Feeling Good: The New Mood Therapy

Front Cover
HarperCollins, Apr 6, 1999 - Self-Help - 736 pages
49 Reviews

The good news is that anxiety, guilt, pessimism, procrastination, low self-esteem, and other ′black holes′ of depression can be cured without drugs. In Feeling Good, eminent psychiatrist David D. Burns, M.D. outlines the remarkable, scientifically proven techniques that will immediately lift your spirits and help you develop a positive outlook on life.

Now, in this updated edition, Dr Burns adds an all-new Consumer′s Guide To Antidepressant Drugs, as well as a new introduction to help answer your questions about the many options available for treating depression.

Recognise what causes your mood swings.

Nip negative feelings in the bud.

Deal with guilt.

Handle hostility and criticism.

Overcome addiction to love and approval.

Build self-esteem.

Feel good everyday.

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About the author (1999)

David D. Burns, M.D., a clinical psychiatrist, conveys his ideas with warmth, compassion, understanding, and humor unmatched by any other writer in the self-help field. His bestselling Feeling Good: The New Mood Therapy has sold more than three million copies to date. In a recent national survey of mental health professionals, Feeling Good was rated number one—from a list of more than one thousand—as the most frequently recommended self-help book on depression. His Feeling Good Handbook was rated number two in the same survey.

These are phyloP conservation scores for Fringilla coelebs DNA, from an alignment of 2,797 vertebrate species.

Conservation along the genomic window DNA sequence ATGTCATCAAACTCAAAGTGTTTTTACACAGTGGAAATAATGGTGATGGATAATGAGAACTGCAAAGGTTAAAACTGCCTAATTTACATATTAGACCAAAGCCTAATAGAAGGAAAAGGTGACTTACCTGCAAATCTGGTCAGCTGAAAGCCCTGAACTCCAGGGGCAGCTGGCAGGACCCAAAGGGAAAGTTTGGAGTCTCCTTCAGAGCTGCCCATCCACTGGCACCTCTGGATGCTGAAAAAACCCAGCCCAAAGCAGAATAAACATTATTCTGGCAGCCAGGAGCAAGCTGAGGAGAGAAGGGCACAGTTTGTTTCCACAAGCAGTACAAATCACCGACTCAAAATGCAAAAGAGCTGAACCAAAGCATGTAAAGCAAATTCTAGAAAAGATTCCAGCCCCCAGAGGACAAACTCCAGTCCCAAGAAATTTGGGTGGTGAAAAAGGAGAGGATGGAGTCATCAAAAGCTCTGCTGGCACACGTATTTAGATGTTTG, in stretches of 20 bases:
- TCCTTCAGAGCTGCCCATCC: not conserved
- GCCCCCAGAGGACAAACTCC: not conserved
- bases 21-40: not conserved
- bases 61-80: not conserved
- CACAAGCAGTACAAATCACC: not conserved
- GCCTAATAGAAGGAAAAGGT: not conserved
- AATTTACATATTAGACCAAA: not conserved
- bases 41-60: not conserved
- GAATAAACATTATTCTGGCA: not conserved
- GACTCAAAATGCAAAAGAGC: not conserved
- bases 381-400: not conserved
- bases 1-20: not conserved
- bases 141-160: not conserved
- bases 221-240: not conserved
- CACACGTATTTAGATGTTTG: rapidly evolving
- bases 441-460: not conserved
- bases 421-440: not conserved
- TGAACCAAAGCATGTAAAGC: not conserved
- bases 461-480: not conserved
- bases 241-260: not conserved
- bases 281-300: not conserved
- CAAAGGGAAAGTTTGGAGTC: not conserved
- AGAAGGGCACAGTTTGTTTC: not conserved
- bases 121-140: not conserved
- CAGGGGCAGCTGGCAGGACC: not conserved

Dr. Burns's entertaining teaching style has made him a popular lecturer for general audiences and mental health professionals throughout the country as well as a frequent guest on national radio and television programs. He has received numerous awards including the Distinguished Contribution to Psychology Through the Media Award from the Association of Applied and Preventive Psychology. A magna cum laude and Phi Beta Kappa graduate of Amherst College, Dr. Burns received his medical degree from the Stanford University School of Medicine. He is currently clinical associate professor of psychiatry at the Stanford University School of Medicine and is certified by the National Board of Psychiatry and Neurology.

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